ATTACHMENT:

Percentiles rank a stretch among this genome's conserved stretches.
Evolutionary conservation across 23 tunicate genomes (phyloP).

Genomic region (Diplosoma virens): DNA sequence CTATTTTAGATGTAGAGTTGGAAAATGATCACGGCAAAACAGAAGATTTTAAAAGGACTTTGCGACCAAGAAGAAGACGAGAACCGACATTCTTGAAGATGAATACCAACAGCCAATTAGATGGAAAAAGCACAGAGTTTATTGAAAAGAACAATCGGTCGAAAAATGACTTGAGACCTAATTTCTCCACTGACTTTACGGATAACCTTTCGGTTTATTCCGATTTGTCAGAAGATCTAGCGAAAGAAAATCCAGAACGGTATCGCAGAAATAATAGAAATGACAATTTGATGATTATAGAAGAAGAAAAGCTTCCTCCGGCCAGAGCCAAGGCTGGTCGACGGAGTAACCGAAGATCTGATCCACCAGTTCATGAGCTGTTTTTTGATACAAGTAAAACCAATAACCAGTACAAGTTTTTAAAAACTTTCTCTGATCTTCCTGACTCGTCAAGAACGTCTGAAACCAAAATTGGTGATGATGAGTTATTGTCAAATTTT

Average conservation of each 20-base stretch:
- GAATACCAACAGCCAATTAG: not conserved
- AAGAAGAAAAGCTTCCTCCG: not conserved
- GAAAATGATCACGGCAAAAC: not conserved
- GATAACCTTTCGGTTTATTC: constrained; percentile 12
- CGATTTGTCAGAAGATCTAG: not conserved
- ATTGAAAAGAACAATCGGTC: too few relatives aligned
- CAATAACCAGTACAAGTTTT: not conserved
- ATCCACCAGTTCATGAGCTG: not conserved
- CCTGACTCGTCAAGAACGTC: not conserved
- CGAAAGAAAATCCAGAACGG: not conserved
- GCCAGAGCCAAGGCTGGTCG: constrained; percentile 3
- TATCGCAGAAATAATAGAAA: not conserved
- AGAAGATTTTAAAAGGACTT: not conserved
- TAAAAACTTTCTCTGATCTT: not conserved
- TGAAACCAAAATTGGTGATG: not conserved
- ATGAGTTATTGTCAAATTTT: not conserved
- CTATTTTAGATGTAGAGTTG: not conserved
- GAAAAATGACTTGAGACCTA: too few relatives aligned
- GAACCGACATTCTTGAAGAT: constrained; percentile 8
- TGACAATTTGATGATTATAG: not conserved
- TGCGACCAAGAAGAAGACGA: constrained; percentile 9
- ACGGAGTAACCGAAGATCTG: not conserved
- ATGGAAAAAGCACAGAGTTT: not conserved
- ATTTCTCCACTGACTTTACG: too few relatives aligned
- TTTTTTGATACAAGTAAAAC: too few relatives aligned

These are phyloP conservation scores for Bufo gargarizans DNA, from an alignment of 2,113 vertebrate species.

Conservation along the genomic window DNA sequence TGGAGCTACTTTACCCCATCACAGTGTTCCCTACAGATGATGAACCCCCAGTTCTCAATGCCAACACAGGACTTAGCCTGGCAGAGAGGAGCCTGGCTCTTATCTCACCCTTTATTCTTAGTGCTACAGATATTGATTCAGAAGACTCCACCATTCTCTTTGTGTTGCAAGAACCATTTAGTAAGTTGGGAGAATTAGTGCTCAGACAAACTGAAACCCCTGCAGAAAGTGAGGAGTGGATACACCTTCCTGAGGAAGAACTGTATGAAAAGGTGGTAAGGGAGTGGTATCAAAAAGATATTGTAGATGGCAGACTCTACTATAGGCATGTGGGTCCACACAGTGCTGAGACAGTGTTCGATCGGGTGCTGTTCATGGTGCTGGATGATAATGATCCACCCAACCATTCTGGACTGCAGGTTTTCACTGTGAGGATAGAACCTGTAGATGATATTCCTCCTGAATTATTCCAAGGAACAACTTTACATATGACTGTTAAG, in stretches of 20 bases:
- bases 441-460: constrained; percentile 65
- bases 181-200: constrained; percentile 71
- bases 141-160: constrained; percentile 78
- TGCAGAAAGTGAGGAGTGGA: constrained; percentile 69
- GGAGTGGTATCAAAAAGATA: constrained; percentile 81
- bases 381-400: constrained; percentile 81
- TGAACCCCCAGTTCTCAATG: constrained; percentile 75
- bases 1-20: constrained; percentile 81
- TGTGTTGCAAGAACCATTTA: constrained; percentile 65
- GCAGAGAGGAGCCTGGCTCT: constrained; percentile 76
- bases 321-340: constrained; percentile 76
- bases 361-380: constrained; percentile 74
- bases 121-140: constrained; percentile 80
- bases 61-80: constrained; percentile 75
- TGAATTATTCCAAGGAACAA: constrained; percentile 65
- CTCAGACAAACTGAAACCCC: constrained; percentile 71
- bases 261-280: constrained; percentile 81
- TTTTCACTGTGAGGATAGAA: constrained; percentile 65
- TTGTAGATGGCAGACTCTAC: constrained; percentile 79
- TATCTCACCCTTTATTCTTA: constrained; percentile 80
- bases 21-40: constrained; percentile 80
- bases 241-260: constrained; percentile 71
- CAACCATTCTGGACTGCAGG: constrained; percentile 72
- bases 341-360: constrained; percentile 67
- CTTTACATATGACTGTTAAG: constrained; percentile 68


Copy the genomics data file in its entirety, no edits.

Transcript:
Percentiles rank a stretch among this genome's conserved stretches.
Evolutionary conservation across 23 tunicate genomes (phyloP).

Genomic region (Diplosoma virens): DNA sequence CTATTTTAGATGTAGAGTTGGAAAATGATCACGGCAAAACAGAAGATTTTAAAAGGACTTTGCGACCAAGAAGAAGACGAGAACCGACATTCTTGAAGATGAATACCAACAGCCAATTAGATGGAAAAAGCACAGAGTTTATTGAAAAGAACAATCGGTCGAAAAATGACTTGAGACCTAATTTCTCCACTGACTTTACGGATAACCTTTCGGTTTATTCCGATTTGTCAGAAGATCTAGCGAAAGAAAATCCAGAACGGTATCGCAGAAATAATAGAAATGACAATTTGATGATTATAGAAGAAGAAAAGCTTCCTCCGGCCAGAGCCAAGGCTGGTCGACGGAGTAACCGAAGATCTGATCCACCAGTTCATGAGCTGTTTTTTGATACAAGTAAAACCAATAACCAGTACAAGTTTTTAAAAACTTTCTCTGATCTTCCTGACTCGTCAAGAACGTCTGAAACCAAAATTGGTGATGATGAGTTATTGTCAAATTTT

Average conservation of each 20-base stretch:
- GAATACCAACAGCCAATTAG: not conserved
- AAGAAGAAAAGCTTCCTCCG: not conserved
- GAAAATGATCACGGCAAAAC: not conserved
- GATAACCTTTCGGTTTATTC: constrained; percentile 12
- CGATTTGTCAGAAGATCTAG: not conserved
- ATTGAAAAGAACAATCGGTC: too few relatives aligned
- CAATAACCAGTACAAGTTTT: not conserved
- ATCCACCAGTTCATGAGCTG: not conserved
- CCTGACTCGTCAAGAACGTC: not conserved
- CGAAAGAAAATCCAGAACGG: not conserved
- GCCAGAGCCAAGGCTGGTCG: constrained; percentile 3
- TATCGCAGAAATAATAGAAA: not conserved
- AGAAGATTTTAAAAGGACTT: not conserved
- TAAAAACTTTCTCTGATCTT: not conserved
- TGAAACCAAAATTGGTGATG: not conserved
- ATGAGTTATTGTCAAATTTT: not conserved
- CTATTTTAGATGTAGAGTTG: not conserved
- GAAAAATGACTTGAGACCTA: too few relatives aligned
- GAACCGACATTCTTGAAGAT: constrained; percentile 8
- TGACAATTTGATGATTATAG: not conserved
- TGCGACCAAGAAGAAGACGA: constrained; percentile 9
- ACGGAGTAACCGAAGATCTG: not conserved
- ATGGAAAAAGCACAGAGTTT: not conserved
- ATTTCTCCACTGACTTTACG: too few relatives aligned
- TTTTTTGATACAAGTAAAAC: too few relatives aligned

These are phyloP conservation scores for Bufo gargarizans DNA, from an alignment of 2,113 vertebrate species.

Conservation along the genomic window DNA sequence TGGAGCTACTTTACCCCATCACAGTGTTCCCTACAGATGATGAACCCCCAGTTCTCAATGCCAACACAGGACTTAGCCTGGCAGAGAGGAGCCTGGCTCTTATCTCACCCTTTATTCTTAGTGCTACAGATATTGATTCAGAAGACTCCACCATTCTCTTTGTGTTGCAAGAACCATTTAGTAAGTTGGGAGAATTAGTGCTCAGACAAACTGAAACCCCTGCAGAAAGTGAGGAGTGGATACACCTTCCTGAGGAAGAACTGTATGAAAAGGTGGTAAGGGAGTGGTATCAAAAAGATATTGTAGATGGCAGACTCTACTATAGGCATGTGGGTCCACACAGTGCTGAGACAGTGTTCGATCGGGTGCTGTTCATGGTGCTGGATGATAATGATCCACCCAACCATTCTGGACTGCAGGTTTTCACTGTGAGGATAGAACCTGTAGATGATATTCCTCCTGAATTATTCCAAGGAACAACTTTACATATGACTGTTAAG, in stretches of 20 bases:
- bases 441-460: constrained; percentile 65
- bases 181-200: constrained; percentile 71
- bases 141-160: constrained; percentile 78
- TGCAGAAAGTGAGGAGTGGA: constrained; percentile 69
- GGAGTGGTATCAAAAAGATA: constrained; percentile 81
- bases 381-400: constrained; percentile 81
- TGAACCCCCAGTTCTCAATG: constrained; percentile 75
- bases 1-20: constrained; percentile 81
- TGTGTTGCAAGAACCATTTA: constrained; percentile 65
- GCAGAGAGGAGCCTGGCTCT: constrained; percentile 76
- bases 321-340: constrained; percentile 76
- bases 361-380: constrained; percentile 74
- bases 121-140: constrained; percentile 80
- bases 61-80: constrained; percentile 75
- TGAATTATTCCAAGGAACAA: constrained; percentile 65
- CTCAGACAAACTGAAACCCC: constrained; percentile 71
- bases 261-280: constrained; percentile 81
- TTTTCACTGTGAGGATAGAA: constrained; percentile 65
- TTGTAGATGGCAGACTCTAC: constrained; percentile 79
- TATCTCACCCTTTATTCTTA: constrained; percentile 80
- bases 21-40: constrained; percentile 80
- bases 241-260: constrained; percentile 71
- CAACCATTCTGGACTGCAGG: constrained; percentile 72
- bases 341-360: constrained; percentile 67
- CTTTACATATGACTGTTAAG: constrained; percentile 68